The Employers’ Federation of Ceylon (EFC) will unfold its eighth edition of the annual symposium on the theme, ‘An Agenda for Change’ on 8 November at the Cinnamon Grand Hotel, creating a platform for the employers, employees and also policy makers to deliberate on how best ‘change’ could be championed for sustainable business. Professionals representing a broad spectrum of sectors will share their expertise on three key areas of ‘Social Dialogue and Building Trust’, ‘Sustainable Enterprises’ and ‘Shifting Paradigms of the Workplace’. The dialogue will be facilitated though panel discussions and case studies.
While social dialogue is very important for workplace cooperation, there are three key elements to be focused on when communicating, said Diesel and Motor Engineering (DIMO) PLC Chief HR Officer Dilrukshi Kurukulasuriya. “The communication has to be credible, emotionally connecting and rational.” A panellist of Session 3 of the symposium themed, ‘Social Dialogue and Building Trust: Workplace Cooperation’, Kurukulasuriya further noted that helping employees to do what they do best and being sensitive to different requirements of employees also build trust.
Since employee engagement is a major factor effecting productivity, today employers make more effort to sustain employee engagement through transparent communication and enhanced employee participation in decision making, said Kurukulasuriya. “Today there is a declining trend in unionisation in the private sector of the country with more employers and employees resorting to social dialogue mechanisms through worker councils, safety committees, quality circles, information sharing forums and other measures. Hence, more cohesiveness is visible among employers and employees.”
To realise a workplace built on trust, the contribution of genuine communication and consistent behaviour of the management cannot be underpinned observed the senior professional. “In order to avoid the gap of communication it’s essential to facilitate bottom-up communication. Moreover, having open forums with the management, worker councils and information-sharing forums are very important. Organisations are after all part of the social system and cohesiveness is largely cemented by the trust built by their management over the years.”
Apart from creating an enabling environment both financially and socially, it is imperative to foster a sense of institutional pride within the employees, pointed out Sri Lanka Telecom PLC Chief Human Resources Officer Indrani Hissalle, another panellist of Session 3 of the symposium. This pride should be extended to the company brand name, its history, reputation and accomplishments, she said. “A happy workforce taking pride in its organisation naturally helps the trust index to move up.”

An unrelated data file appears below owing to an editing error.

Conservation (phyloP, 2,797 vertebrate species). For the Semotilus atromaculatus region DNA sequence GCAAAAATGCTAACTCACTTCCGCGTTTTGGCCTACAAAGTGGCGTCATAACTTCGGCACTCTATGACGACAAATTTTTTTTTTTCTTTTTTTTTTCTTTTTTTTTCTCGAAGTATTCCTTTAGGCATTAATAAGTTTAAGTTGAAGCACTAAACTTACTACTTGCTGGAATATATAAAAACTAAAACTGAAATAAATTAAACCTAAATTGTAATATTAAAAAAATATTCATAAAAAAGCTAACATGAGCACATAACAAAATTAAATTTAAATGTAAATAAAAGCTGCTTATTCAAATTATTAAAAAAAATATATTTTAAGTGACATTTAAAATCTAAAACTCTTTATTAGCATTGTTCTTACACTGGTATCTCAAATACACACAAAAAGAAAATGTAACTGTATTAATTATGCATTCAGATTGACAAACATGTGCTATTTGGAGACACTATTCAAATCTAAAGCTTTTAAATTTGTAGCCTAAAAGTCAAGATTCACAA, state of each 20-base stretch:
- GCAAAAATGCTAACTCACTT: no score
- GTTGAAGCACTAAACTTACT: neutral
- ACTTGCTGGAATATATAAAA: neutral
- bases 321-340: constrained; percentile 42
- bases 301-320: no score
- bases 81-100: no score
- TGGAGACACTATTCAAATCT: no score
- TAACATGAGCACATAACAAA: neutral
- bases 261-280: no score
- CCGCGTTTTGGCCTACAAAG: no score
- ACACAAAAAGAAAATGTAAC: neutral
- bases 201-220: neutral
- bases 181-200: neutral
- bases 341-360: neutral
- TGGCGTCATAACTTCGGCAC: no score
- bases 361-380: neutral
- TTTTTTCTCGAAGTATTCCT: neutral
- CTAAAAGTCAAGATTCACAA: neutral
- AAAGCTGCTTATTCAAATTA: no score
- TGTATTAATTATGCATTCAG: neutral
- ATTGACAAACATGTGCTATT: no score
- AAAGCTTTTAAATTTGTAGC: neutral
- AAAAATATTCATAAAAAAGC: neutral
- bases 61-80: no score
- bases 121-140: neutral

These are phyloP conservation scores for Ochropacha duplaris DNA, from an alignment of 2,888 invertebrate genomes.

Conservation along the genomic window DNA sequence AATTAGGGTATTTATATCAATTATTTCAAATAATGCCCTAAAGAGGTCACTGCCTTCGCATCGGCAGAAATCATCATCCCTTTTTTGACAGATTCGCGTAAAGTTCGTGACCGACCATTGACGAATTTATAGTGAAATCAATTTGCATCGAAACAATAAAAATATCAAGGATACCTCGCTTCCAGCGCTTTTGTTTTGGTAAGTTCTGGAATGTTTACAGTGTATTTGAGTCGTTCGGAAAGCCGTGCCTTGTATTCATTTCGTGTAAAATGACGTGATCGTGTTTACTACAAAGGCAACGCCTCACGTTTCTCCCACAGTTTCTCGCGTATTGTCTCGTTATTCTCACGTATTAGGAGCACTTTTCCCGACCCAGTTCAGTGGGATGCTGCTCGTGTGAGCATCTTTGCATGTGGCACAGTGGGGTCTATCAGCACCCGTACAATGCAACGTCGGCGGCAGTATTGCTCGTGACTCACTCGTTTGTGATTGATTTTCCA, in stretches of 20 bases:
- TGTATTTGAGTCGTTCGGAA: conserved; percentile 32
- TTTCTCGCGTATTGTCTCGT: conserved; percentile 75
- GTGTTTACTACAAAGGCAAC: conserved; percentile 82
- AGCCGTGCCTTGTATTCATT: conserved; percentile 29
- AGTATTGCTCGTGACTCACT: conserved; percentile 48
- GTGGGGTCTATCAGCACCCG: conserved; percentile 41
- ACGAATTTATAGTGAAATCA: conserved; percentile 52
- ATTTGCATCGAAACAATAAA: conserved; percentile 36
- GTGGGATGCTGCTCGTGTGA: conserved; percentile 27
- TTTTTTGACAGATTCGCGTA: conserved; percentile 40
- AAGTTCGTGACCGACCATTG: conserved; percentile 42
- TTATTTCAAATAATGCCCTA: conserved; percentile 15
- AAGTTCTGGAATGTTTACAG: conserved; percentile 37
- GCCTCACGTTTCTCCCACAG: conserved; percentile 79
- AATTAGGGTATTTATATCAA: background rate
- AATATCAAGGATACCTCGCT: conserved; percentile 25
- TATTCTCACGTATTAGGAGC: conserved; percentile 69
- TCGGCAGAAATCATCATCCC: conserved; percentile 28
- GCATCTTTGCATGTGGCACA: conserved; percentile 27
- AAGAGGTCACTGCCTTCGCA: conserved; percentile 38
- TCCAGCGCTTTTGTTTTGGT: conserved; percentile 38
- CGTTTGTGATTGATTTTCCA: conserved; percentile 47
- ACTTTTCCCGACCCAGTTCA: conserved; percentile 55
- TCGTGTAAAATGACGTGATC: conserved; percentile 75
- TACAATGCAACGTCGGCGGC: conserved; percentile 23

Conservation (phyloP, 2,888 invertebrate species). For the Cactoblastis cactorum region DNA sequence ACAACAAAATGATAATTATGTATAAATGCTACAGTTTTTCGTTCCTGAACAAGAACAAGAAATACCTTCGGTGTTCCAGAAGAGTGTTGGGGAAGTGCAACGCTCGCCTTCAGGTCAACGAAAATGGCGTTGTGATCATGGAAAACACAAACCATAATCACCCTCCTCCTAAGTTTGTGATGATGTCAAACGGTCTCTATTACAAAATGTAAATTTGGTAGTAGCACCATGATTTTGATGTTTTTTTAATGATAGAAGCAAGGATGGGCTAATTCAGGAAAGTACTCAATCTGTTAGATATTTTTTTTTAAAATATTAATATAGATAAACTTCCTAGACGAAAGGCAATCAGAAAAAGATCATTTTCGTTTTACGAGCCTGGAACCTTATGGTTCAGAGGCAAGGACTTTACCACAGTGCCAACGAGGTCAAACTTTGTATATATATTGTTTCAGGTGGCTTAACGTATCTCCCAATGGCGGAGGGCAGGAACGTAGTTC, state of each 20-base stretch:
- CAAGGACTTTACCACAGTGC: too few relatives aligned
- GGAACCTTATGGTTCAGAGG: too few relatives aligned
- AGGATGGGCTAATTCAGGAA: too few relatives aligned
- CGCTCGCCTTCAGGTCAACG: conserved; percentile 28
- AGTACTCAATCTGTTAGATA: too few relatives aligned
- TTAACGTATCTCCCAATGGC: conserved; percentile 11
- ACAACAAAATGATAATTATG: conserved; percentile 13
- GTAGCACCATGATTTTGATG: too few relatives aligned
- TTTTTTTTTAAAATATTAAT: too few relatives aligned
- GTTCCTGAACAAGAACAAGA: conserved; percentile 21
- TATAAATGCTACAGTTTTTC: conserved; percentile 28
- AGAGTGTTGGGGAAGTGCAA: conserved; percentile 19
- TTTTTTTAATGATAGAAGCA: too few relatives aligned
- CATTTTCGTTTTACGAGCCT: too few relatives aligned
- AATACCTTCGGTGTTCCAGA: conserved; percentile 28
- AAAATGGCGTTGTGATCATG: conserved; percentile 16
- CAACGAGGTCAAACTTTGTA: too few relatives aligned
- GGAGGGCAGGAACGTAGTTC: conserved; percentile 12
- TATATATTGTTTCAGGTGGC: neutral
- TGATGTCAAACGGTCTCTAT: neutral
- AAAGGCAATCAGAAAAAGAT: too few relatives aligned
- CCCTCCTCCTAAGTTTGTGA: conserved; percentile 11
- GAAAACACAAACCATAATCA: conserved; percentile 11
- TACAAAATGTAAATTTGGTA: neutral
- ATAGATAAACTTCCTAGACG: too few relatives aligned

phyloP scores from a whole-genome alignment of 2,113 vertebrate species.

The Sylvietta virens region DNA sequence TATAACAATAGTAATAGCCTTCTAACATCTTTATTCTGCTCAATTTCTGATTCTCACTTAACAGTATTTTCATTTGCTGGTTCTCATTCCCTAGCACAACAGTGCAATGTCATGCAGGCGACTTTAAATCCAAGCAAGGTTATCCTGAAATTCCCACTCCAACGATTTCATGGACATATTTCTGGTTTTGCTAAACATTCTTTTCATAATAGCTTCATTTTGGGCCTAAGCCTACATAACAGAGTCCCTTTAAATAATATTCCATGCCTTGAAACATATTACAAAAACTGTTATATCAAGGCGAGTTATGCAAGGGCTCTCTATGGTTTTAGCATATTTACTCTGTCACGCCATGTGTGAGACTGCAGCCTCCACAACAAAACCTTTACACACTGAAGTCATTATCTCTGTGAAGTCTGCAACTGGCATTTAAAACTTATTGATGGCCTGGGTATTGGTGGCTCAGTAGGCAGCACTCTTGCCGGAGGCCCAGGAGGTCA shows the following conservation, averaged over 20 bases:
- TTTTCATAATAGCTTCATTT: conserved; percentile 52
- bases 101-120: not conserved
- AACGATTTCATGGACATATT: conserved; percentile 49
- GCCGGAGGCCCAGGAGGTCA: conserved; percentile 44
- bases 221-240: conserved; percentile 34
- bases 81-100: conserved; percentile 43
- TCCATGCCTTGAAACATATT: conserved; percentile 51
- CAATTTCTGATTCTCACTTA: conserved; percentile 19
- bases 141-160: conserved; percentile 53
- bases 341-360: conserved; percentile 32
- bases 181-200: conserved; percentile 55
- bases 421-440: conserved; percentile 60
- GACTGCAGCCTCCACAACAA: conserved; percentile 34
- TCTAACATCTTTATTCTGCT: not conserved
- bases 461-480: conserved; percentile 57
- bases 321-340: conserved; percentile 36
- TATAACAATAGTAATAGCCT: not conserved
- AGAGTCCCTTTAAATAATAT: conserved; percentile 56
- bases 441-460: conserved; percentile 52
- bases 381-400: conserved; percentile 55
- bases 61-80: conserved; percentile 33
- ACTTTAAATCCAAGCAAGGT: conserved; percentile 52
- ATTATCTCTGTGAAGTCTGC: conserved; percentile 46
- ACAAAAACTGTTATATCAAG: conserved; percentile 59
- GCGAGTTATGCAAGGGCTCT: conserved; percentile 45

The culture of traditional trade-union method of facilitating employee-voice is gradually decreasing replacing it with processes such as ‘open door policies’ of grievance discussion and the intervention of grievance handling committees, said the senior HR Manager. “The young generation in particular appears not to be interested in trade union rhetoric, preferring more proactive interventions to address grievances.”
Whilst engaging with the employees in the policy-making process, it is equally important that the management shares the results of such engagements with them, noted Hissalle. Such measures could forge further trust in the management, she said, adding that it could bring sustainable solutions and thereby create win-win situations.
For any organisation to be competitive in business, championing workplace cooperation is a must, observed Hayleys PLC General Manager, Group HR Management Jayendra de Silva, who will also lend voice to Session 3 of the symposium. De Silva went on to note that social dialogue and workplace cooperation in the State sector needs to be fortified. “In the private sector, mature trade unions work closely with the management to ensure that the interests of their members are met whilst ensuring the sustainability of business operations. Similarly, I believe that the employees and trade unions in the State sector need to realise the long term implications of their actions and avoid resorting to actions which only result in short term gains but adversely affect the national economy.”
With alternative dispute resolution methods such as commercial arbitration gaining momentum in many other Asian counterparts, it is wise to exploit such tools here at home to realise better social dialogue, said De Silva further. The adversarial process which is prevalent in litigation is not only costly and lengthy but also adversely affects the long-term relationship between the employer and the employee, he remarks.
Moving towards ‘interest-based negotiations’ as opposed to ‘position-based negotiations’ also help to bridge the gap in communication and thereby minimise work-place tension and conflicts, noted the senior HR Manager.